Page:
Could COVID-19 Be India’s Cashless Catalyst?
India’s push towards a digital economy has accelerated over the years, with a supportive regulatory environment, home-grown technologies and innovation around digital infrastructure improving “last mile” connectivity to the remote towns and rural areas of the country. While the “Digital India” drive has been consistent, the COVID-19 pandemic has brought out the true value of digitization for businesses and consumers alike. It is a watershed moment and has fast-tracked the pace of digital adoption, particularly for payments, which now plays a critical role in economic recovery.
India undoubtedly has the most advanced real-time payments system globally, and pre-pandemic numbers reflect the exponential growth. Findings from ACI’s global report, “Prime Time for Real-Time,” indicate that real-time payments in India will grow at 23.4 percent annually for the next five years as it seeks to lead the world in overall real-time payments volumes. At the same time, transaction volume is set to grow from 15.3 billion (present-day) to 52.8 billion. With a combination of centrally driven initiatives, emerging payment instruments such as UPI, prepaid cards, NCMC mobility cards, BharatQR code, FASTag and more, consumers are looking to adopt convenient alternatives for paying digitally. Although consumer spending across industries such as travel, fuel, retail and entertainment took a hit in the last few months, a more precautionary lifestyle – encouraged by the government’s call to stay indoors and seek a more “digital” way of life – led many first timers and novice internet users to embrace digital payments, including for utility bill payments, OTT, mobile recharge, grocery, pharmacy and other essentials.
Rural Bharat paves the way
While urban India leads the real-time payments market, the lack of smartphone users, weak internet infrastructure and slower connections have hampered efforts to drive financial inclusion in more remote and rural areas. Increase in acceptance of digital payments, especially among Tier 2 cities and smaller towns, is now leading to growth in digital payments, as smaller retailers and local grocery stores encourage use of QR codes and digital wallets that are now available even on entry-level smartphones. Notably, the Reserve Bank of India (RBI) has also announced a pilot for offline retail payments using cards, wallets and mobile devices to help rural populations go digital. This comes on the heels of its recent USD $33 million contribution to the nation’s Payments Infrastructure Development Fund (PIDF) that aims to enhance digital and physical point-of-sale infrastructure. Innovative policy interventions such as these are on the rise, helping to bring banking to the underserved while closing the urban-rural gap in India.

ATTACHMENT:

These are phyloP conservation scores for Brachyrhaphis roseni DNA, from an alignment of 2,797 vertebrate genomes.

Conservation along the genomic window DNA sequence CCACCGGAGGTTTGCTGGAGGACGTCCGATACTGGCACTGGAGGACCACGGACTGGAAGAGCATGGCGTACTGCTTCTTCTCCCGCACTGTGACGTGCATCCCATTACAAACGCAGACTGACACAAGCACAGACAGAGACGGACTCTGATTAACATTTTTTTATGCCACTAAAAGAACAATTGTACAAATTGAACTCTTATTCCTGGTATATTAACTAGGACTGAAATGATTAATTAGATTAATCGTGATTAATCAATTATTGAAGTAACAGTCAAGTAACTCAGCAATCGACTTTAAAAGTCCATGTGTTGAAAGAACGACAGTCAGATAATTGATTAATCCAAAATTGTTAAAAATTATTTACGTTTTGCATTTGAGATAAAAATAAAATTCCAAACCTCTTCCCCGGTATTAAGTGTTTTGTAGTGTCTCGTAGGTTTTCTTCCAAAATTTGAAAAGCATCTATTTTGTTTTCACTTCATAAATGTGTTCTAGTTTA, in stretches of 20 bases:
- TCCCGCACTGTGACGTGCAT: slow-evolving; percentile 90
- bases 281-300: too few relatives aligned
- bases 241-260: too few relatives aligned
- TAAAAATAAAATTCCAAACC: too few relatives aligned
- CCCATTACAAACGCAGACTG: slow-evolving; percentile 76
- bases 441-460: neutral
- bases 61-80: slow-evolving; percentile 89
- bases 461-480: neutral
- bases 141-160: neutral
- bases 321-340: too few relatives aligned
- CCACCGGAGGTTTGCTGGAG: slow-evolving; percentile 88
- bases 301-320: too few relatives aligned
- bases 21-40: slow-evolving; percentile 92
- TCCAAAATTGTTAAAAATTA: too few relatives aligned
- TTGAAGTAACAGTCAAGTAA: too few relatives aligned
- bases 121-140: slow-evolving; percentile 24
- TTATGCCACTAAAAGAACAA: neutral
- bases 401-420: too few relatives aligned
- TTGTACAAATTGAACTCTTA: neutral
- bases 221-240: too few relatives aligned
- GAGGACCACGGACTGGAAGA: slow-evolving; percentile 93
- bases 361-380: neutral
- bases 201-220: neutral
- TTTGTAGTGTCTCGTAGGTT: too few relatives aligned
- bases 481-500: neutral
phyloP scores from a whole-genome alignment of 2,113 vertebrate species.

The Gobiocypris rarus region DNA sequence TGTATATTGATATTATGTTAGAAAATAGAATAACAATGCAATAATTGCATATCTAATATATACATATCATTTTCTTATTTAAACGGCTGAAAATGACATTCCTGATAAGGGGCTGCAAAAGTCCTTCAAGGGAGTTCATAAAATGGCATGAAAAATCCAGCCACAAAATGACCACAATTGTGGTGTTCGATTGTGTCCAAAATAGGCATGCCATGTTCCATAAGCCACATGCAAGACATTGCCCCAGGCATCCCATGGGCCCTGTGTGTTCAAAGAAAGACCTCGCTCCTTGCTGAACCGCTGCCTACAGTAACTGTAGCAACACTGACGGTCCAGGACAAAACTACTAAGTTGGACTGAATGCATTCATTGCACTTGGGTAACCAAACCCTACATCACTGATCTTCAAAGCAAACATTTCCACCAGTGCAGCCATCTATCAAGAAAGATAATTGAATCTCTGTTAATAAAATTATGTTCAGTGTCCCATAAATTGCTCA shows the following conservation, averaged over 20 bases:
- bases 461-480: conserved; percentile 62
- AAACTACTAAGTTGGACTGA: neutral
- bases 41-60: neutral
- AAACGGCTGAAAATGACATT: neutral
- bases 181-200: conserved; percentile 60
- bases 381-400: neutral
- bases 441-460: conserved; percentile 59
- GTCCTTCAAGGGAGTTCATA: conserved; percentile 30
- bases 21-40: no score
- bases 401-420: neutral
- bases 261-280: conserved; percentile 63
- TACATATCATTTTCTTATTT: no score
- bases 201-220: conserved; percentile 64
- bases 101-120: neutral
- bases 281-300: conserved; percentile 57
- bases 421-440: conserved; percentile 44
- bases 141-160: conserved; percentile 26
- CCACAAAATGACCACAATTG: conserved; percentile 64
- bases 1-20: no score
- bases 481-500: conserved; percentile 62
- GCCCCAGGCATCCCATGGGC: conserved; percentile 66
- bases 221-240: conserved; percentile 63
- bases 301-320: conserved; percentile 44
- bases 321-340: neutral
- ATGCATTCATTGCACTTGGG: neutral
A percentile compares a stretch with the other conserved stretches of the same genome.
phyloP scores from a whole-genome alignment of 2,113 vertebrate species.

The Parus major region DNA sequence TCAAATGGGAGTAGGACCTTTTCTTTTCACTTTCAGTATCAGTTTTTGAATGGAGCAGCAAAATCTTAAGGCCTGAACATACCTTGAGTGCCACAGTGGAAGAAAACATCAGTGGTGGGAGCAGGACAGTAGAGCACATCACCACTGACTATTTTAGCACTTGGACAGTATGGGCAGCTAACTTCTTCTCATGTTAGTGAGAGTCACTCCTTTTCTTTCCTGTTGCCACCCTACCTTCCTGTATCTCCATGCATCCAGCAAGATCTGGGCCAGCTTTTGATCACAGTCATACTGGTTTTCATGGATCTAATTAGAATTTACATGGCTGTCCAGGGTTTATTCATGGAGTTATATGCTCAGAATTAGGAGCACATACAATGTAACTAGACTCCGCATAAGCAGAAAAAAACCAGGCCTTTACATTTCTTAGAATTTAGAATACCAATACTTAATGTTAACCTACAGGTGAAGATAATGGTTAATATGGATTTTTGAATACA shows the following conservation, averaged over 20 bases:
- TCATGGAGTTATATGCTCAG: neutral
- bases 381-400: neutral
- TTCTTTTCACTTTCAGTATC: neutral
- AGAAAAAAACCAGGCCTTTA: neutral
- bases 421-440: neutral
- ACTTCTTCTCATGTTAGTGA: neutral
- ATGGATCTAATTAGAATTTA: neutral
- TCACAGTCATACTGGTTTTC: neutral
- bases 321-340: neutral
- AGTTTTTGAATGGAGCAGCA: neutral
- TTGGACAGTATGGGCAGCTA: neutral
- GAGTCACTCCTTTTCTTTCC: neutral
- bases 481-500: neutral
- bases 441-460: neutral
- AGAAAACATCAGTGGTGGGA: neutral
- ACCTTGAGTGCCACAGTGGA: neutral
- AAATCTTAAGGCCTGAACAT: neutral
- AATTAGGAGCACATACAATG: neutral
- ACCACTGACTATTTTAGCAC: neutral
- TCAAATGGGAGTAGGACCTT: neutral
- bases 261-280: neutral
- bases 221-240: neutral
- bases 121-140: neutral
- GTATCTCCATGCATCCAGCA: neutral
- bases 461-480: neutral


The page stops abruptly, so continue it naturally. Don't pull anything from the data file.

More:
Fintech to the rescue
The pandemic has also put the spotlight back on the much-required collaboration among banks, financial institutions and fintechs to accelerate digital transformation of their business models. Fintechs are leveraging their technical expertise while partnering with banks to provide economies of scale, providing banking facilities and expanding the reach of their financial services to the hinterlands of India. Today, a lot of the fintech players are working with neighborhood grocery stores, where merchants can send an SMS with a UPI payment link to customers, who can opt for deliveries with the added flexibility to pay for their purchases from the comfort of their homes. The recent announcement of WhatsApp Pay collaboration with Jio has the potential to revolutionize the payments space as purchasing through WhatsApp chat will be simple and a key driver for customers to make in-app transactions. Payment innovations, alliances and partnerships like these will enable the larger ecosystem, while helping to respond to new challenges we face.
Migration from cash to contactless payments
Emerging mobile technologies, integrated payment methods that enhance user experience and peoples’ openness to using alternative payments have impacted traditional banking, with the shift from cash to contactless modes of payments. In the current environment, small time merchants, retailers, service providers and utilities are encouraging contactless, digital payments to minimize the risk of physical contact. This is in line with what both the government and the National Payments Corporation of India (NPCI) have been encouraging consumers to do – and it is a trend that is likely to continue, even as a degree of normalcy returns.
As lockdowns lift and the economy starts to open with demand for eCommerce and non-essentials likely to increase again, and a revival in heavy-spend sectors like education, we can already see major digital payment modes as beneficiaries. In fact, UPI already bounced back to pre-COVID-19 volumes in June and has continued to reach new highs in July and August. Although credit card-based transactions have also seen a sharp recovery, the payments industry might have just reached an inflection point where digital, real-time payments become not just a safeguard, but also a way of life.
Find out more about India’s real-time payments opportunity with our “Prime Time for Real-Time” interactive country profile.
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